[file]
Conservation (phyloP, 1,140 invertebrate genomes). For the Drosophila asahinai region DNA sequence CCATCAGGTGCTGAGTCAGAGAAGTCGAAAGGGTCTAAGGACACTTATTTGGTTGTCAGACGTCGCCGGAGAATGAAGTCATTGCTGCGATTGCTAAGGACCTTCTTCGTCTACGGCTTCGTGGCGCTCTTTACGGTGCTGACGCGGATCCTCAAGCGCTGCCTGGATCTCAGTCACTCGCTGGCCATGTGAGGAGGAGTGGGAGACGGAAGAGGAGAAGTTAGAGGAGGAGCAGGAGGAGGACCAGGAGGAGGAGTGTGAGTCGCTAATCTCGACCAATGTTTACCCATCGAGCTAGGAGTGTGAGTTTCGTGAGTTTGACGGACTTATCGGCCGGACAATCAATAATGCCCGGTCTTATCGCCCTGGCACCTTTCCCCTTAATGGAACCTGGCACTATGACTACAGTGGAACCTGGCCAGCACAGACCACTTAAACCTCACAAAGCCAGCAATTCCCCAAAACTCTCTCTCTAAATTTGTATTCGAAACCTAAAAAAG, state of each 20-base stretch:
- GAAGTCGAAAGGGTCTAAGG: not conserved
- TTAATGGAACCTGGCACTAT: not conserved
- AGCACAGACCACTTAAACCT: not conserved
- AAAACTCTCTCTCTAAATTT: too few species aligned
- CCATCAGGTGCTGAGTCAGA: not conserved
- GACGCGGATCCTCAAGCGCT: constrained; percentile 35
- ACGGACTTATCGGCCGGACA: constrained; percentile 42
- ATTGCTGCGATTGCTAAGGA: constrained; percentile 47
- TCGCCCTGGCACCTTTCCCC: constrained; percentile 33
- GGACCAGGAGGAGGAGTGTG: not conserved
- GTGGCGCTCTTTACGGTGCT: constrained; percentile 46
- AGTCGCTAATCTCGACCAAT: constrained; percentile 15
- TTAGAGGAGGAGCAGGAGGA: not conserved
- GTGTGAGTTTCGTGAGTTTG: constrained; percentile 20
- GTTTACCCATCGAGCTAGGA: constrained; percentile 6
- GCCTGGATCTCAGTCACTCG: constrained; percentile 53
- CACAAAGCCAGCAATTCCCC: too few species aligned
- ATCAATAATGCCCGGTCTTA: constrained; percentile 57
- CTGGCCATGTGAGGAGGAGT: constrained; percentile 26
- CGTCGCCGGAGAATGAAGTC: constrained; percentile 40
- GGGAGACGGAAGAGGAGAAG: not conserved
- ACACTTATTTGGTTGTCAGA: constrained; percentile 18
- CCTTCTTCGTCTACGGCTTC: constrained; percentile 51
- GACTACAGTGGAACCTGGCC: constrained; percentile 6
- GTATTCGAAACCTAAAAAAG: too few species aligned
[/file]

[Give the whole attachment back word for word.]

Conservation (phyloP, 1,140 invertebrate genomes). For the Drosophila asahinai region DNA sequence CCATCAGGTGCTGAGTCAGAGAAGTCGAAAGGGTCTAAGGACACTTATTTGGTTGTCAGACGTCGCCGGAGAATGAAGTCATTGCTGCGATTGCTAAGGACCTTCTTCGTCTACGGCTTCGTGGCGCTCTTTACGGTGCTGACGCGGATCCTCAAGCGCTGCCTGGATCTCAGTCACTCGCTGGCCATGTGAGGAGGAGTGGGAGACGGAAGAGGAGAAGTTAGAGGAGGAGCAGGAGGAGGACCAGGAGGAGGAGTGTGAGTCGCTAATCTCGACCAATGTTTACCCATCGAGCTAGGAGTGTGAGTTTCGTGAGTTTGACGGACTTATCGGCCGGACAATCAATAATGCCCGGTCTTATCGCCCTGGCACCTTTCCCCTTAATGGAACCTGGCACTATGACTACAGTGGAACCTGGCCAGCACAGACCACTTAAACCTCACAAAGCCAGCAATTCCCCAAAACTCTCTCTCTAAATTTGTATTCGAAACCTAAAAAAG, state of each 20-base stretch:
- GAAGTCGAAAGGGTCTAAGG: not conserved
- TTAATGGAACCTGGCACTAT: not conserved
- AGCACAGACCACTTAAACCT: not conserved
- AAAACTCTCTCTCTAAATTT: too few species aligned
- CCATCAGGTGCTGAGTCAGA: not conserved
- GACGCGGATCCTCAAGCGCT: constrained; percentile 35
- ACGGACTTATCGGCCGGACA: constrained; percentile 42
- ATTGCTGCGATTGCTAAGGA: constrained; percentile 47
- TCGCCCTGGCACCTTTCCCC: constrained; percentile 33
- GGACCAGGAGGAGGAGTGTG: not conserved
- GTGGCGCTCTTTACGGTGCT: constrained; percentile 46
- AGTCGCTAATCTCGACCAAT: constrained; percentile 15
- TTAGAGGAGGAGCAGGAGGA: not conserved
- GTGTGAGTTTCGTGAGTTTG: constrained; percentile 20
- GTTTACCCATCGAGCTAGGA: constrained; percentile 6
- GCCTGGATCTCAGTCACTCG: constrained; percentile 53
- CACAAAGCCAGCAATTCCCC: too few species aligned
- ATCAATAATGCCCGGTCTTA: constrained; percentile 57
- CTGGCCATGTGAGGAGGAGT: constrained; percentile 26
- CGTCGCCGGAGAATGAAGTC: constrained; percentile 40
- GGGAGACGGAAGAGGAGAAG: not conserved
- ACACTTATTTGGTTGTCAGA: constrained; percentile 18
- CCTTCTTCGTCTACGGCTTC: constrained; percentile 51
- GACTACAGTGGAACCTGGCC: constrained; percentile 6
- GTATTCGAAACCTAAAAAAG: too few species aligned